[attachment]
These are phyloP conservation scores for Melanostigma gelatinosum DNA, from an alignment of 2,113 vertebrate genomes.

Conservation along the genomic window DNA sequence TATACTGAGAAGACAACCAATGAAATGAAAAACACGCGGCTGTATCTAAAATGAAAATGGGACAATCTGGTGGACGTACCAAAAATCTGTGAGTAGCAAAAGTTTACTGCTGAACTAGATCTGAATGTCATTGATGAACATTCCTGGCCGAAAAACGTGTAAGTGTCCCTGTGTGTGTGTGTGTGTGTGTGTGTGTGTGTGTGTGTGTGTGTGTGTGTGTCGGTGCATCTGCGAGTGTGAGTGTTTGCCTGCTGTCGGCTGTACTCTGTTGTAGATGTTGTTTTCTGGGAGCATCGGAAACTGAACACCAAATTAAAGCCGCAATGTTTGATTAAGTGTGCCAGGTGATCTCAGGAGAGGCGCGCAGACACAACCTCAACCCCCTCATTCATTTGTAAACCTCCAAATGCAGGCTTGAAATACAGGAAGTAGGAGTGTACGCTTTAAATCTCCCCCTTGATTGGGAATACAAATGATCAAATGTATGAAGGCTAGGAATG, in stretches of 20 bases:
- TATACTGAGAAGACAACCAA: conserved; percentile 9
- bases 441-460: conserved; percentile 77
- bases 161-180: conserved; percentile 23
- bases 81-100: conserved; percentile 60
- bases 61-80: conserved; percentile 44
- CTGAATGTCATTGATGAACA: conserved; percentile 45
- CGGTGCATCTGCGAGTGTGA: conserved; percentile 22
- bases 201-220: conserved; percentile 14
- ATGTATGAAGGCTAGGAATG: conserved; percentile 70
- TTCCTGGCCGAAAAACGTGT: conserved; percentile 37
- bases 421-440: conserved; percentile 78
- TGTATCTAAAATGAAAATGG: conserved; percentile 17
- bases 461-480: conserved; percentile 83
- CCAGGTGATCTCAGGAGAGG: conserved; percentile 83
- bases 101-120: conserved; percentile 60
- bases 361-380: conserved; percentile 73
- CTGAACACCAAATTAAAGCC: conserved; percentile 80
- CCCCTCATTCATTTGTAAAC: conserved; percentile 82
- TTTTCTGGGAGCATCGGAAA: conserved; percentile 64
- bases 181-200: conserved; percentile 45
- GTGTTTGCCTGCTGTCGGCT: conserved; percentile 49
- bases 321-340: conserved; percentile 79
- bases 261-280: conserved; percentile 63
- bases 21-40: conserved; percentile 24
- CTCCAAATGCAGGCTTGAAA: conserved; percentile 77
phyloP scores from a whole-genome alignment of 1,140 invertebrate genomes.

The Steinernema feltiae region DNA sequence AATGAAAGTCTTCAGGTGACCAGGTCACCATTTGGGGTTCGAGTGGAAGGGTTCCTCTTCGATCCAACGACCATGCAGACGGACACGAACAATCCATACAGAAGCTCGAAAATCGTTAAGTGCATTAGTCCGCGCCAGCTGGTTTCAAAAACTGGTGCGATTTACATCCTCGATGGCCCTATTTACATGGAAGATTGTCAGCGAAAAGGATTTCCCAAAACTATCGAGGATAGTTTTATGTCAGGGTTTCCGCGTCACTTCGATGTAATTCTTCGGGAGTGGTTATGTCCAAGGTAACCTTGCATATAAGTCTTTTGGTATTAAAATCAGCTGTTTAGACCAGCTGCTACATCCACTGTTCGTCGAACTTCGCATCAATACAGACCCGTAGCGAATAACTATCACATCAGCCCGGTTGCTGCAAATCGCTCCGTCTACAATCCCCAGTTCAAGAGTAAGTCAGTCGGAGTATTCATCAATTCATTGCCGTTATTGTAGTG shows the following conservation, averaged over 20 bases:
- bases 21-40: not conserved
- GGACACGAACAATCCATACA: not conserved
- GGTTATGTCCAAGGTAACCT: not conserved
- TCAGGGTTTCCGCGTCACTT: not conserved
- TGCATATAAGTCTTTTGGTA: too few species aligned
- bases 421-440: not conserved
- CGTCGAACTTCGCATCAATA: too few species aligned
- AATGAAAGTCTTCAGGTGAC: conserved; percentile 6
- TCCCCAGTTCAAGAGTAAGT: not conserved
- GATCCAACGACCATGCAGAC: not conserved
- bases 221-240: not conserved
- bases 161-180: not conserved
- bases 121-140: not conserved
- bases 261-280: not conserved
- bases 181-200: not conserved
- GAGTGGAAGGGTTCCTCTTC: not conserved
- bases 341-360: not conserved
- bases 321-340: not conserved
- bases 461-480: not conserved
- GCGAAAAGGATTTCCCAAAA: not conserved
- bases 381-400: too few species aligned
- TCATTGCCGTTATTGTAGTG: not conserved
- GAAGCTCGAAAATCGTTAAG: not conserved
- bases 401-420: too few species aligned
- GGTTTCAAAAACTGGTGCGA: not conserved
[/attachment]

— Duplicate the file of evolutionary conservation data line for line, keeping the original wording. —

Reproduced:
These are phyloP conservation scores for Melanostigma gelatinosum DNA, from an alignment of 2,113 vertebrate genomes.

Conservation along the genomic window DNA sequence TATACTGAGAAGACAACCAATGAAATGAAAAACACGCGGCTGTATCTAAAATGAAAATGGGACAATCTGGTGGACGTACCAAAAATCTGTGAGTAGCAAAAGTTTACTGCTGAACTAGATCTGAATGTCATTGATGAACATTCCTGGCCGAAAAACGTGTAAGTGTCCCTGTGTGTGTGTGTGTGTGTGTGTGTGTGTGTGTGTGTGTGTGTGTGTGTGTCGGTGCATCTGCGAGTGTGAGTGTTTGCCTGCTGTCGGCTGTACTCTGTTGTAGATGTTGTTTTCTGGGAGCATCGGAAACTGAACACCAAATTAAAGCCGCAATGTTTGATTAAGTGTGCCAGGTGATCTCAGGAGAGGCGCGCAGACACAACCTCAACCCCCTCATTCATTTGTAAACCTCCAAATGCAGGCTTGAAATACAGGAAGTAGGAGTGTACGCTTTAAATCTCCCCCTTGATTGGGAATACAAATGATCAAATGTATGAAGGCTAGGAATG, in stretches of 20 bases:
- TATACTGAGAAGACAACCAA: conserved; percentile 9
- bases 441-460: conserved; percentile 77
- bases 161-180: conserved; percentile 23
- bases 81-100: conserved; percentile 60
- bases 61-80: conserved; percentile 44
- CTGAATGTCATTGATGAACA: conserved; percentile 45
- CGGTGCATCTGCGAGTGTGA: conserved; percentile 22
- bases 201-220: conserved; percentile 14
- ATGTATGAAGGCTAGGAATG: conserved; percentile 70
- TTCCTGGCCGAAAAACGTGT: conserved; percentile 37
- bases 421-440: conserved; percentile 78
- TGTATCTAAAATGAAAATGG: conserved; percentile 17
- bases 461-480: conserved; percentile 83
- CCAGGTGATCTCAGGAGAGG: conserved; percentile 83
- bases 101-120: conserved; percentile 60
- bases 361-380: conserved; percentile 73
- CTGAACACCAAATTAAAGCC: conserved; percentile 80
- CCCCTCATTCATTTGTAAAC: conserved; percentile 82
- TTTTCTGGGAGCATCGGAAA: conserved; percentile 64
- bases 181-200: conserved; percentile 45
- GTGTTTGCCTGCTGTCGGCT: conserved; percentile 49
- bases 321-340: conserved; percentile 79
- bases 261-280: conserved; percentile 63
- bases 21-40: conserved; percentile 24
- CTCCAAATGCAGGCTTGAAA: conserved; percentile 77
phyloP scores from a whole-genome alignment of 1,140 invertebrate genomes.

The Steinernema feltiae region DNA sequence AATGAAAGTCTTCAGGTGACCAGGTCACCATTTGGGGTTCGAGTGGAAGGGTTCCTCTTCGATCCAACGACCATGCAGACGGACACGAACAATCCATACAGAAGCTCGAAAATCGTTAAGTGCATTAGTCCGCGCCAGCTGGTTTCAAAAACTGGTGCGATTTACATCCTCGATGGCCCTATTTACATGGAAGATTGTCAGCGAAAAGGATTTCCCAAAACTATCGAGGATAGTTTTATGTCAGGGTTTCCGCGTCACTTCGATGTAATTCTTCGGGAGTGGTTATGTCCAAGGTAACCTTGCATATAAGTCTTTTGGTATTAAAATCAGCTGTTTAGACCAGCTGCTACATCCACTGTTCGTCGAACTTCGCATCAATACAGACCCGTAGCGAATAACTATCACATCAGCCCGGTTGCTGCAAATCGCTCCGTCTACAATCCCCAGTTCAAGAGTAAGTCAGTCGGAGTATTCATCAATTCATTGCCGTTATTGTAGTG shows the following conservation, averaged over 20 bases:
- bases 21-40: not conserved
- GGACACGAACAATCCATACA: not conserved
- GGTTATGTCCAAGGTAACCT: not conserved
- TCAGGGTTTCCGCGTCACTT: not conserved
- TGCATATAAGTCTTTTGGTA: too few species aligned
- bases 421-440: not conserved
- CGTCGAACTTCGCATCAATA: too few species aligned
- AATGAAAGTCTTCAGGTGAC: conserved; percentile 6
- TCCCCAGTTCAAGAGTAAGT: not conserved
- GATCCAACGACCATGCAGAC: not conserved
- bases 221-240: not conserved
- bases 161-180: not conserved
- bases 121-140: not conserved
- bases 261-280: not conserved
- bases 181-200: not conserved
- GAGTGGAAGGGTTCCTCTTC: not conserved
- bases 341-360: not conserved
- bases 321-340: not conserved
- bases 461-480: not conserved
- GCGAAAAGGATTTCCCAAAA: not conserved
- bases 381-400: too few species aligned
- TCATTGCCGTTATTGTAGTG: not conserved
- GAAGCTCGAAAATCGTTAAG: not conserved
- bases 401-420: too few species aligned
- GGTTTCAAAAACTGGTGCGA: not conserved